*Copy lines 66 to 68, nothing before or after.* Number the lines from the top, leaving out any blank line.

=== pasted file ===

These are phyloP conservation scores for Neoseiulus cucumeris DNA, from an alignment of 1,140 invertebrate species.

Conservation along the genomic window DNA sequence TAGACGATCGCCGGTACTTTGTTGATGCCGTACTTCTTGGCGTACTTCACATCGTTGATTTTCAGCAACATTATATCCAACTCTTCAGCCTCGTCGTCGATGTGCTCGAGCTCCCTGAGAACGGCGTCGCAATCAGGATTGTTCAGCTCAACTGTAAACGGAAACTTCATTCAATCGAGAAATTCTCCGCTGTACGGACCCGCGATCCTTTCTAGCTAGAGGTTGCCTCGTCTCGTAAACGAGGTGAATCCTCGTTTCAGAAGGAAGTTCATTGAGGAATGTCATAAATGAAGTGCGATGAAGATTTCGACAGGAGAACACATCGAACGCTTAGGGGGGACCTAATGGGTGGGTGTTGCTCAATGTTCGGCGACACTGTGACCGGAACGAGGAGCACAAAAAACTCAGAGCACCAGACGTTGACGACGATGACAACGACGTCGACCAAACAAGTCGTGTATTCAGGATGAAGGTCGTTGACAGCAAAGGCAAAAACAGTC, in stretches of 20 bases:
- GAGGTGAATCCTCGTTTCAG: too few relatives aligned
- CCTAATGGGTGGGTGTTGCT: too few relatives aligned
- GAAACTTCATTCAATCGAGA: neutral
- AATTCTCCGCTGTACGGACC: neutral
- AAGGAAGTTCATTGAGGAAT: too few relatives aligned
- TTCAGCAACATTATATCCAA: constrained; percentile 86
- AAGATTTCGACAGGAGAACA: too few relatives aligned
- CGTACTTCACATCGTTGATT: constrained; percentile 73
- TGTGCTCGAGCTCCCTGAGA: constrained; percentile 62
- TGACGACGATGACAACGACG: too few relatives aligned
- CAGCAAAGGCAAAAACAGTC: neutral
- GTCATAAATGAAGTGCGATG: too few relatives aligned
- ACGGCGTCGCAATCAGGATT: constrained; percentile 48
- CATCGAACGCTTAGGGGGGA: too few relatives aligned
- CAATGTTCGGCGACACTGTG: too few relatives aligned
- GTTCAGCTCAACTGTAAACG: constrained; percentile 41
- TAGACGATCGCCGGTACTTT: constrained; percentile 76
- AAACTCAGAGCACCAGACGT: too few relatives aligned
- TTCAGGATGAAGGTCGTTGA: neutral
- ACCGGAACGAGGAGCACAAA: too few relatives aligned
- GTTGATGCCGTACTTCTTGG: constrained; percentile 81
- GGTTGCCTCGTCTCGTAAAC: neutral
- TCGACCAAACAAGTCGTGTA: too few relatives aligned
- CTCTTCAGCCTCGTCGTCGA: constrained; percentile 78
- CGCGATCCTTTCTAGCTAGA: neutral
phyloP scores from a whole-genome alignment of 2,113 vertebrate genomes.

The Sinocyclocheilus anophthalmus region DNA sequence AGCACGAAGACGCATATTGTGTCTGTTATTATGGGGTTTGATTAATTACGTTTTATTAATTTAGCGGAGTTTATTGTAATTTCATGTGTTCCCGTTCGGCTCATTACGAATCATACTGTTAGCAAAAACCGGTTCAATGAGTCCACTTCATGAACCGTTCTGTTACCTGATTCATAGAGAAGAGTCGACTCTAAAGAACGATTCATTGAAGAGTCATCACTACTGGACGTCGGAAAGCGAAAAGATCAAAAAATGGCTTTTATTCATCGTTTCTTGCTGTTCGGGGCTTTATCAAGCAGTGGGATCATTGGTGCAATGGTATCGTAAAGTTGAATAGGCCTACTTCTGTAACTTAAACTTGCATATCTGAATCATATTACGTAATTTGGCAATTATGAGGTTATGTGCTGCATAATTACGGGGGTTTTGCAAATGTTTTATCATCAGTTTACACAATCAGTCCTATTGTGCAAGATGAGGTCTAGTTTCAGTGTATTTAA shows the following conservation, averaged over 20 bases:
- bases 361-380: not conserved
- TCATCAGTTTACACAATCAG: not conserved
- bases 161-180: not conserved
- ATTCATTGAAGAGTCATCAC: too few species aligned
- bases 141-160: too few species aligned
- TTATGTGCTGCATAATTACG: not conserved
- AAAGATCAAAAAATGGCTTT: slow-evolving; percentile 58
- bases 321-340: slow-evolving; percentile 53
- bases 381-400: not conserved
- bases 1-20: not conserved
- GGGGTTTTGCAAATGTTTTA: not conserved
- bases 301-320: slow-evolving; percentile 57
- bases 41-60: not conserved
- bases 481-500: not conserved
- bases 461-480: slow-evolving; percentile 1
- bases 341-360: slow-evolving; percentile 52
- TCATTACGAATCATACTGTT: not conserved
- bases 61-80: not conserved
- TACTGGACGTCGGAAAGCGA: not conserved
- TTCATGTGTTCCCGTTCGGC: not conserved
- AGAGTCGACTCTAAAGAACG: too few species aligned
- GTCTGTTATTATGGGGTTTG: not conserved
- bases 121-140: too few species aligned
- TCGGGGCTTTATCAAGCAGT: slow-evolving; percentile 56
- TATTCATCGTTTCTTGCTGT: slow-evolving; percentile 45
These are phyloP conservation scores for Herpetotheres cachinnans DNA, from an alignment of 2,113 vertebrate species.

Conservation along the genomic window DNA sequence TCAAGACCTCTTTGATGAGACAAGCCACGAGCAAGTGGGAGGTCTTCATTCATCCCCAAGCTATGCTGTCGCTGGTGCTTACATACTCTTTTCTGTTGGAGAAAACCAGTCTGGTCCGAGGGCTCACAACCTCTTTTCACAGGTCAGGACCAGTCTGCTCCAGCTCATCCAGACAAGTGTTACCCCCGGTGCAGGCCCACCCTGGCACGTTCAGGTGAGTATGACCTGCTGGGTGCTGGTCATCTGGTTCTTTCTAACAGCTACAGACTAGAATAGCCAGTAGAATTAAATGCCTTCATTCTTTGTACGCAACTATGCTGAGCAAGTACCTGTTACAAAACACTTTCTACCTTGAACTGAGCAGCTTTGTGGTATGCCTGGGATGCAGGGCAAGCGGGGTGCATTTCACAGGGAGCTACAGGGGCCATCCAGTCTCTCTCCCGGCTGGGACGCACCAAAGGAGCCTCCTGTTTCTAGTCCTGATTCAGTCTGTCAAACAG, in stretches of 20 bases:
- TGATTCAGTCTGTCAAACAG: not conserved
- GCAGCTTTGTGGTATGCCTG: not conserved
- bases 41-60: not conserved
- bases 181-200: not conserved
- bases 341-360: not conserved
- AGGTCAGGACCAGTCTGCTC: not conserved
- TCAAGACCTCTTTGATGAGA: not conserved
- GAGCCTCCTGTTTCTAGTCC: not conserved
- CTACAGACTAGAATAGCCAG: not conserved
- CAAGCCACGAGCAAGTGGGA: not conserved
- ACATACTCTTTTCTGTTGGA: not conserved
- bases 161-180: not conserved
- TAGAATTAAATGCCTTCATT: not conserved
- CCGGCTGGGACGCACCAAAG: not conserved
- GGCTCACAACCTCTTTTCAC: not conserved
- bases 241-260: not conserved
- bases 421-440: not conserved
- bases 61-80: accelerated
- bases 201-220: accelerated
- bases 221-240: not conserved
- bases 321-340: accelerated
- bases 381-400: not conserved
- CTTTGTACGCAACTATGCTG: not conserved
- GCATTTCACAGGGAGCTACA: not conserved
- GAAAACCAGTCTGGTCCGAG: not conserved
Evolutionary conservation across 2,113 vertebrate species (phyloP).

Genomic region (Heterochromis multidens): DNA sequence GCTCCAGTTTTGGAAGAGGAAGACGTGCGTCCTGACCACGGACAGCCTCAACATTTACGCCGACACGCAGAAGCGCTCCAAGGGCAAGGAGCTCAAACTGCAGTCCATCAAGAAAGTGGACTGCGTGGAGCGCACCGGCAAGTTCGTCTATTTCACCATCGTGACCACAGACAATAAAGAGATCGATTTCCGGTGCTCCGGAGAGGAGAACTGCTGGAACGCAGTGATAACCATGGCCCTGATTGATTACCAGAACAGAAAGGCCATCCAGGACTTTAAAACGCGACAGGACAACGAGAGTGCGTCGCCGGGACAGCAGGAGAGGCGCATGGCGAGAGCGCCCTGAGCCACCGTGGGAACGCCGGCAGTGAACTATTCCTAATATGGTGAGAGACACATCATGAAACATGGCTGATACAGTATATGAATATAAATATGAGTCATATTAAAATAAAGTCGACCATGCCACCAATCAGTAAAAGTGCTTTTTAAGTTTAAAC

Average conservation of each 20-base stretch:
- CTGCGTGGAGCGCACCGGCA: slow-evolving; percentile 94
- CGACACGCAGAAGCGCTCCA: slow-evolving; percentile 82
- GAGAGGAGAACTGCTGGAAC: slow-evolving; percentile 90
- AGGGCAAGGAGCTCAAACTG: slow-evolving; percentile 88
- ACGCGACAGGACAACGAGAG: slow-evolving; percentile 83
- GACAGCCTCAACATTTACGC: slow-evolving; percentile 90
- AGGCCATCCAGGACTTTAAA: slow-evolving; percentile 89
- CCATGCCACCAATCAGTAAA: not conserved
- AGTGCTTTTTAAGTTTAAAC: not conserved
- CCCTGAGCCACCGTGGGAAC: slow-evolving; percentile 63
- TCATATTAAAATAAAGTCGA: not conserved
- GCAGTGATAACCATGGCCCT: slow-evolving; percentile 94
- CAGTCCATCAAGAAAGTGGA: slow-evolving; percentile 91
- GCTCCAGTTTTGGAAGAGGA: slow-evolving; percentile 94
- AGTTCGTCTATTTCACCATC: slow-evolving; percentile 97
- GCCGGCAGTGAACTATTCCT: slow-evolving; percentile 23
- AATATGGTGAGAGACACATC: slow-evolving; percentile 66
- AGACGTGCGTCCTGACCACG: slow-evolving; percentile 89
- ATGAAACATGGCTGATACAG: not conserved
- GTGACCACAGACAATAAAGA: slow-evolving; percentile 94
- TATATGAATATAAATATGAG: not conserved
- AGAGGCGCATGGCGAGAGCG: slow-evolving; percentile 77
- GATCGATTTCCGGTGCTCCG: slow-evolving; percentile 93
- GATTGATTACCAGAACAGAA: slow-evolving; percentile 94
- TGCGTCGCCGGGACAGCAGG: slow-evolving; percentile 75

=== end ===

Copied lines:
- CAAGCCACGAGCAAGTGGGA: not conserved
- ACATACTCTTTTCTGTTGGA: not conserved
- bases 161-180: not conserved